The Foreign Affairs Committee’s report into Libya was damning in its criticism of David Cameron, outlining that the rise of IS was a consequence of the former prime minister’s “failure to develop a coherent Libya strategy.” But while the report outlines a number of failings, there is no serious accountability for the aftermath of the intervention.
When seen in the light of Britain’s approach to members of Libya’s opposition, and its continued lack of accountability in its treatment of these individuals, Britain’s recent military incursion takes on a more sinister light. The relationship between the British government and Libya has of course been one of political expediency and has for some time undermined Libyan attempts to alter their own political situation.
In 2004, British prime minister Tony Blair struck a deal with Colonel Gaddafi, despite his oppression of his people, in the name of co-operating in the war on terror. As part of the ‘Deal in the Desert’ Britain was to begin courting favour with Gaddafi by honing in on dissidents. That same year, Abdel Hakim Belhaj and Sami al-Saadi, members of the Libyan opposition, were kidnapped, rendered and transferred back to Libya where they were tortured.
Belhaj’s wife Fatima Boudchar was also abducted and flown by the CIA to Tripoli. Saadi’s wife and four children – the youngest being a six-year-old girl – were also rendered and imprisoned. Recent efforts to hold former foreign secretary Jack Straw accountable for their torture, have been unsuccessful – a situation that surely continues to taint British relations with Libyan people.
One year later, in 2005, the Libyan Islamic Fighting Group, an organisation dedicated to the overthrow of Gaddafi, was banned as a terrorist organisation in Britain, and five Libyan dissidents were arrested, detained on control orders and threatened with deportation to Libya where they would have certainly faced torture. David Davis MP, said that the use of control orders against these men seemed to be “a way of appeasing Gaddafi by handicapping his opponents”. These men fought and won against their detention and deportation, but were confined to their homes under control orders, or house arrest.
One of the men subjected to this ordeal, Abdul Baset Azzouz, described these restrictive orders as having “excommunicated me and my family from the entire community.” The use of secret evidence against them was especially frustrating and a breach of the fundamental right to free trial.
“SIAC plays games with Muslims. They are using secret evidence – they have made this law just for Muslims. They said that we have contact with terrorists such as the Libyan Islamic Fighting Group who are supposed to have Al Qaeda ideology. When I asked where the evidence for this is, all I was told was that it was secret,” said Azzouz.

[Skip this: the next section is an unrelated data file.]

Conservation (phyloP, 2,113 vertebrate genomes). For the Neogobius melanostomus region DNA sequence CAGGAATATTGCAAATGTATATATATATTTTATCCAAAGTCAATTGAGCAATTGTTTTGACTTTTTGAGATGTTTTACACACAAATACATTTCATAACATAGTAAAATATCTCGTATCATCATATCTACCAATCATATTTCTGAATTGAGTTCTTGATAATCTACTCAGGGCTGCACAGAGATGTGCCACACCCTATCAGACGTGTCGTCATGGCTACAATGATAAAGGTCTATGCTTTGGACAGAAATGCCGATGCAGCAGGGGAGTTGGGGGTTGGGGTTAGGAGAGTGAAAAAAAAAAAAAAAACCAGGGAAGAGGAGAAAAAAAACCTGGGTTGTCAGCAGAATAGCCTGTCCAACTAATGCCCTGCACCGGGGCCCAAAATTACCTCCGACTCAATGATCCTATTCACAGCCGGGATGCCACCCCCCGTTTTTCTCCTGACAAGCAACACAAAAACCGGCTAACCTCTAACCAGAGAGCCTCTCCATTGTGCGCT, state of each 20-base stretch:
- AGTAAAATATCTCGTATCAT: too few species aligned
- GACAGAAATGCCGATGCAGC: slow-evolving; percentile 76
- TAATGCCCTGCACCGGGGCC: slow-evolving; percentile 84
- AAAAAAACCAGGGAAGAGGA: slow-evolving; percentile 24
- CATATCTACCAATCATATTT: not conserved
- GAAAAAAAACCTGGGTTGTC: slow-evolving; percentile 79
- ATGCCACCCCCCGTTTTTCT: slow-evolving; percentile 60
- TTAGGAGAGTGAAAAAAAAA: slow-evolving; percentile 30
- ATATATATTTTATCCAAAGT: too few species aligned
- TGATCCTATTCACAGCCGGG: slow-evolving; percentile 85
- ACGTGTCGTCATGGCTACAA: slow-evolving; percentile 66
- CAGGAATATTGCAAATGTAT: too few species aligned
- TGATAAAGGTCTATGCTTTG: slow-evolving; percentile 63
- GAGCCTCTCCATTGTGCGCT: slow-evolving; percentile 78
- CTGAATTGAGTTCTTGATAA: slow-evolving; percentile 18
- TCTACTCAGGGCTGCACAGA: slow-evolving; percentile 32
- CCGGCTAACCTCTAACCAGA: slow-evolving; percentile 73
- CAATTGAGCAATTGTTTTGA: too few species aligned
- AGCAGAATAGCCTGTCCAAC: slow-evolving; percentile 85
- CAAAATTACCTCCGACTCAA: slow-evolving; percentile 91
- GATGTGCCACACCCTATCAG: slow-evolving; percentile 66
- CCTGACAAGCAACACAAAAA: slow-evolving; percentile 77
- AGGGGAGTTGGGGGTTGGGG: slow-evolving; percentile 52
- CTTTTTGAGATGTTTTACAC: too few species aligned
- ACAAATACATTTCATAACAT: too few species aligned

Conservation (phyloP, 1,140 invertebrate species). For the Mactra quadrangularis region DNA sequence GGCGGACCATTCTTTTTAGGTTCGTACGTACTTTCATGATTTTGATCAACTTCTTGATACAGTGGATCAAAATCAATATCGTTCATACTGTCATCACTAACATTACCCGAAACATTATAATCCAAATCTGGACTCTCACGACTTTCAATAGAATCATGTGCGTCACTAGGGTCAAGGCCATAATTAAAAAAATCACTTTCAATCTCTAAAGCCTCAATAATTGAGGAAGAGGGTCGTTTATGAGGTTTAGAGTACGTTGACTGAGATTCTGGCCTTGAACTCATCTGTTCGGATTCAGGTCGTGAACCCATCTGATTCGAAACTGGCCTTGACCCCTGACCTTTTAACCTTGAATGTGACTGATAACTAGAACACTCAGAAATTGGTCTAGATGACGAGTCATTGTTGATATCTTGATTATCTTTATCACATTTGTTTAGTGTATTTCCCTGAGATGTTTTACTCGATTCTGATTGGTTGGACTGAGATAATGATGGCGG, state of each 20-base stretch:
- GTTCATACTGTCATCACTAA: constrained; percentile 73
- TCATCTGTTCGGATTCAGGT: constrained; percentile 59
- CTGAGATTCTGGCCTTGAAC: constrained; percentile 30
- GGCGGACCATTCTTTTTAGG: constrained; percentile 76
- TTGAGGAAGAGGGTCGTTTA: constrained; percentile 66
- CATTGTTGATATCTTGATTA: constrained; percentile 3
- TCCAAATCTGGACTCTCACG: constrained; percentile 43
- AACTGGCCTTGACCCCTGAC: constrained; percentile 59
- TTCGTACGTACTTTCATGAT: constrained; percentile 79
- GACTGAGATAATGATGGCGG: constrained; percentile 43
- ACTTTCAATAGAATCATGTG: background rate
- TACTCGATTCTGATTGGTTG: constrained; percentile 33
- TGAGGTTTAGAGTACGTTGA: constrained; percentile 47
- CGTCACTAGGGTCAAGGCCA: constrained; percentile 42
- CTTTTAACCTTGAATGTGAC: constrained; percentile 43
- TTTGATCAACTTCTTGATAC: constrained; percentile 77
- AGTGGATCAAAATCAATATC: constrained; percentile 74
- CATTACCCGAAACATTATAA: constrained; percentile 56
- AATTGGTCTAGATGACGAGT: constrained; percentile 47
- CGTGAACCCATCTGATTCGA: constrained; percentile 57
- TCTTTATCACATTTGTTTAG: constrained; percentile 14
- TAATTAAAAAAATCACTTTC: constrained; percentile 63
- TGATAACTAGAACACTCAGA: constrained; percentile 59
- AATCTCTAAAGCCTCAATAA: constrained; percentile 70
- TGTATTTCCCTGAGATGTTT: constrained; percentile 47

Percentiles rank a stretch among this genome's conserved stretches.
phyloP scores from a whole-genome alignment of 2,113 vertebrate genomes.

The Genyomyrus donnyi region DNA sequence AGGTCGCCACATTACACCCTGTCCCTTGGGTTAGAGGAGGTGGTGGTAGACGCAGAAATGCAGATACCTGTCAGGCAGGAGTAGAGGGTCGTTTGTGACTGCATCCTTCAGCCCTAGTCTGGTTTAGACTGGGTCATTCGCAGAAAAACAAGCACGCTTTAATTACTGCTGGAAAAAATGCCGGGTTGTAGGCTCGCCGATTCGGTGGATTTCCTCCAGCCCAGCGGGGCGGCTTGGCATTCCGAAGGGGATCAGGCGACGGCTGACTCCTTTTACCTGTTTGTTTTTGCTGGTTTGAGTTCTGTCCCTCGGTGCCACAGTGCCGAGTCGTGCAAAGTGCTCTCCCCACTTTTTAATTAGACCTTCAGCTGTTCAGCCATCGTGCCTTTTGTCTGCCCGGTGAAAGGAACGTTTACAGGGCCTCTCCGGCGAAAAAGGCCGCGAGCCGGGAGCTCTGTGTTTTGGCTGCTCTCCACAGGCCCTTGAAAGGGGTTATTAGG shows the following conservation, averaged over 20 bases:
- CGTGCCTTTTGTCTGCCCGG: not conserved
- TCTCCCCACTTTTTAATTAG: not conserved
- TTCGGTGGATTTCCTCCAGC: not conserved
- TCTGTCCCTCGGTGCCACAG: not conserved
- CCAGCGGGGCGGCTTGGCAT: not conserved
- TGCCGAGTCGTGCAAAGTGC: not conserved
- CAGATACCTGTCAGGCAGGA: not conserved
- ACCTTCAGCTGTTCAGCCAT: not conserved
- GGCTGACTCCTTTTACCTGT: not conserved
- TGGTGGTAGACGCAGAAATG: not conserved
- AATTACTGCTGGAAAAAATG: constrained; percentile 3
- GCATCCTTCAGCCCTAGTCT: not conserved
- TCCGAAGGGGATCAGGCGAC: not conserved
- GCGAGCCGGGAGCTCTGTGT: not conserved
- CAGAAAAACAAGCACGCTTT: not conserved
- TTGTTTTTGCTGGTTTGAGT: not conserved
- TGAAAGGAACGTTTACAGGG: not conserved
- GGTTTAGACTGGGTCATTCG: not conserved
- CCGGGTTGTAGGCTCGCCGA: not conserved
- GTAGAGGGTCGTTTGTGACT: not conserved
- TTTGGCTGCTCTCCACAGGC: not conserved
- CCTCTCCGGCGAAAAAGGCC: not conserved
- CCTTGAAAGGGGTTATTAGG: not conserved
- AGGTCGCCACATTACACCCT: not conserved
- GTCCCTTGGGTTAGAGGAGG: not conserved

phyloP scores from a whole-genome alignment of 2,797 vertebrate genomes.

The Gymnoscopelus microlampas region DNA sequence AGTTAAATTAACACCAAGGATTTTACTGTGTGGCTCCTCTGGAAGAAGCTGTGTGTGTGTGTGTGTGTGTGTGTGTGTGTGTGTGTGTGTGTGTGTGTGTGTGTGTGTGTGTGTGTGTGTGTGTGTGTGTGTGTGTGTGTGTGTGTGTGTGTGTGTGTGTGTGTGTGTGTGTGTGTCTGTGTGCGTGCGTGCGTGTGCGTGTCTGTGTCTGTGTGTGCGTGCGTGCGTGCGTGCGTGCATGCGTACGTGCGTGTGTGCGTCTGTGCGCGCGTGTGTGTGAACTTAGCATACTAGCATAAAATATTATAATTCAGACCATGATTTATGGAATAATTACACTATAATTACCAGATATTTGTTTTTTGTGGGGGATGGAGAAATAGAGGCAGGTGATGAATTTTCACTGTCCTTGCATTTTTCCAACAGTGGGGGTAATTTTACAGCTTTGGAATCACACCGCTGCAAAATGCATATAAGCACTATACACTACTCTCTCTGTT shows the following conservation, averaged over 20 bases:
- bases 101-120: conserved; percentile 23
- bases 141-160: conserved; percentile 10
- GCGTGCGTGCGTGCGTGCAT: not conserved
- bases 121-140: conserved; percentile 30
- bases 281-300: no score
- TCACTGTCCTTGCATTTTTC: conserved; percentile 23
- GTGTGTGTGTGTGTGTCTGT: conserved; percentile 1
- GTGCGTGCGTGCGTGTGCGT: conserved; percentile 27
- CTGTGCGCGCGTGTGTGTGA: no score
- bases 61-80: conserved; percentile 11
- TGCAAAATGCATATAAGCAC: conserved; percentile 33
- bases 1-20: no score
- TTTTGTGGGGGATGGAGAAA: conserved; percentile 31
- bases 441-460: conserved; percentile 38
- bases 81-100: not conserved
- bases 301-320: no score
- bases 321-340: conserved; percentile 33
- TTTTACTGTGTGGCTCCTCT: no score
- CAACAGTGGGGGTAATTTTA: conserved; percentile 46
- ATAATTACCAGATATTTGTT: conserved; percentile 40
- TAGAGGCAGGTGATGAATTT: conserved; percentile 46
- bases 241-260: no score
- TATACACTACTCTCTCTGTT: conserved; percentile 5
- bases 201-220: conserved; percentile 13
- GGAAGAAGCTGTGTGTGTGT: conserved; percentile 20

The basis for deporting these men was a memorandum of understanding outlining that these men would not be tortured and would be given a fair a trial. Faraj Hassan, who sadly passed away in 2010 soon after his restrictions were lifted said of the MOU: “It makes a mockery of the so-called civilised democracy and human rights the UK professes to uphold and uses as an excuse to invade countries like Iraq and Afghanistan claiming to be bringing democracy and human rights to these countries and removing dictatorship, when the UK itself deals with these very dictators as and when it suits it.”
Faraj rightly pointed that the behaviour of the British government only breeds resentment: “The double standards and the blatant hypocrisy of the UK government towards countries which torture is clear for everyone to see and the UK government wonders why Muslims feel angry?”
It remains to be seen whether this culture of impunity for this duplicitous British involvement in Libyan affairs will continue – for if it does, the situation will not improve. The recent parliamentary report is more proof that the British policy has changed from pro-Gaddafi to anti-Gaddafi in the name of protecting its own interests and at the expense of ordinary Libyans.
What is also clear in the report, is that regime change is often sold to the public in the name of protecting civilians. However, in time the real aim becomes clear: to install a government friendly to the British counter-terrorism agenda, while local military despots and their complicit British security men and leaders continue to remain unaccountable for the abuses notched up in the process.
(CC image courtesy of Number 10 on Flickr)
(NOTE: CAGE represents cases of individuals based on the remit of our work. Supporting a case does not mean we agree with the views or actions of the individual. Content published on CAGE may not reflect the official position of our organisation.)